Since then, further doubt was cast on the NYT report when NSA chief General Paul Nakasone refused to confirm or deny the story. But he did tell a major security conference on Wednesday that the agency was still “in a deliberative process” about whether to use a revamped version of the vast database of American phone records.

All of this, however, is an elaborate ruse. According to two former top NSA officials interviewed by INSURGE, there is no credible reason to believe that NSA phone surveillance has truly been shut down.

What shut down?

When the NYT story broke, I reached out to two former senior NSA officials, Russ Tice and Thomas Drake, to find out what they thought.

Both of them told me that the NSA’s shut down of this particular program did not imply an end to domestic phone record surveillance, but quite the opposite — that the program had been superseded by superior technology.

According to Russ Tice, a former senior NSA intelligence analyst who had previously worked with the US Air Force, Office of Naval Intelligence and Defense Intelligence Agency, the latest claim that the NSA was rolling up phone surveillance beggared belief.

“Why would anyone believe a bloody word of what NSA says about their mass domestic surveillance programs?” said Tice, who was the first NSA whistleblower who exposed unlawful surveillance and wiretaps of American citizens as early as May 2005.

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How the FBI Silences Whistleblowers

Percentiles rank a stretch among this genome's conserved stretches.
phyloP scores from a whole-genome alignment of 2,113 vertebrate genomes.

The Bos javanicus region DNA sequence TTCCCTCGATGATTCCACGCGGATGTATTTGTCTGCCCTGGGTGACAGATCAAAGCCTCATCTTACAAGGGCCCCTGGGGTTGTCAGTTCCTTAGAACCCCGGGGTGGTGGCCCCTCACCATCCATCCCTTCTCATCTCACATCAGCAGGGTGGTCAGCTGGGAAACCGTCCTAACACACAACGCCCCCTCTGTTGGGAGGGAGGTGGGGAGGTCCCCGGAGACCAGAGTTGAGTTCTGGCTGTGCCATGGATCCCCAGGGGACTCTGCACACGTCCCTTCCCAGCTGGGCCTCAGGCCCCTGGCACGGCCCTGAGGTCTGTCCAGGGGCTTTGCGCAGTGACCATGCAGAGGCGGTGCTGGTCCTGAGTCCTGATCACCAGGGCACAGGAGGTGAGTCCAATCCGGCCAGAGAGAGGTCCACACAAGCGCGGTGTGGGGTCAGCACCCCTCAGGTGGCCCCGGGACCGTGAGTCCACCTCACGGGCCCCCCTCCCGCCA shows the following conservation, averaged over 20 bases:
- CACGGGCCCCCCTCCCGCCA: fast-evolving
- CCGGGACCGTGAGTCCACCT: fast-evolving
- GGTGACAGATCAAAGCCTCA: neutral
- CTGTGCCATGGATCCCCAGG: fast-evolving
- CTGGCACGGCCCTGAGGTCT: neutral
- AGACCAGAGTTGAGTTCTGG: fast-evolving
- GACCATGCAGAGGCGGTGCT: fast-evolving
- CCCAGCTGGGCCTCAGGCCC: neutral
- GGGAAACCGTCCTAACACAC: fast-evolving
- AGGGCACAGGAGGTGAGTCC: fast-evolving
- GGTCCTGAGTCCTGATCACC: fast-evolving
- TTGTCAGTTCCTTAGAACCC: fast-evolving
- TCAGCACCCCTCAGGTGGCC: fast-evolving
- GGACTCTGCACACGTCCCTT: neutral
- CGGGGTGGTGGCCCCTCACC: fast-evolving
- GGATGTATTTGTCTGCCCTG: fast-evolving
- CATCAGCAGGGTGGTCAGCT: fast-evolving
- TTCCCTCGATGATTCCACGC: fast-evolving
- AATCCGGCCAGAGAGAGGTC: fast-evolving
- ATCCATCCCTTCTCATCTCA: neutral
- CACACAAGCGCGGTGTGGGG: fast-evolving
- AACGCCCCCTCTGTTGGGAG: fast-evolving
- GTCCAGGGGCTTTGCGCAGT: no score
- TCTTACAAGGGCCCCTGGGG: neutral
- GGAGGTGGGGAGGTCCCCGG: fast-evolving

How the FBI Silences Whistleblowers

19-10-18 11:52:00,

Speaking truth to power has ruined Darin
Jones, a former FBI contract specialist who
reported evidence of serious procurement
improprieties. He should be the last federal
whistleblower victimized, writes John

By John Kiriakou

October 17, 2018 Information
Clearing House

The idea of “whistleblowing” has been in the
news a great deal.

Is the
anonymous author of a recent

New York
Times op-ed

eviscerating the president a whistleblower?

Is the victim
of an

sexual assault

by Supreme Court nominee Brett Kavanaugh a

I’m fortunate
to have

access to the

to talk about torture after

blowing the

on the

CIA’s program
I think Ed Snowden, Tom Drake and others
would say the same thing about the aftermath
of their own whistleblowing.

Cost of
Doing the Right Thing

The problem is that we are the exception to
the rule. Most whistleblowers either suffer
in anonymity or are personally,
professionally, socially and financially
ruined for speaking truth to power. Darin
Jones is one of those people. He’s one of
the people silenced in Barack Obama’s war on
whistleblowers. And he continues to suffer
under Donald Trump.

Jones was an
FBI supervisory contract specialist who in
2012 reported evidence of

procurement improprieties

to his superior. Jones maintained that
Computer Sciences Corporation (CSC) had been

awarded a $40 million contract improperly

because a former FBI official with
responsibility for granting the contract
then was hired as a consultant at CSC. Jones
said, rightly, that this was a violation of

Integrity Act
He made seven other disclosures alleging
financial improprieties in the FBI,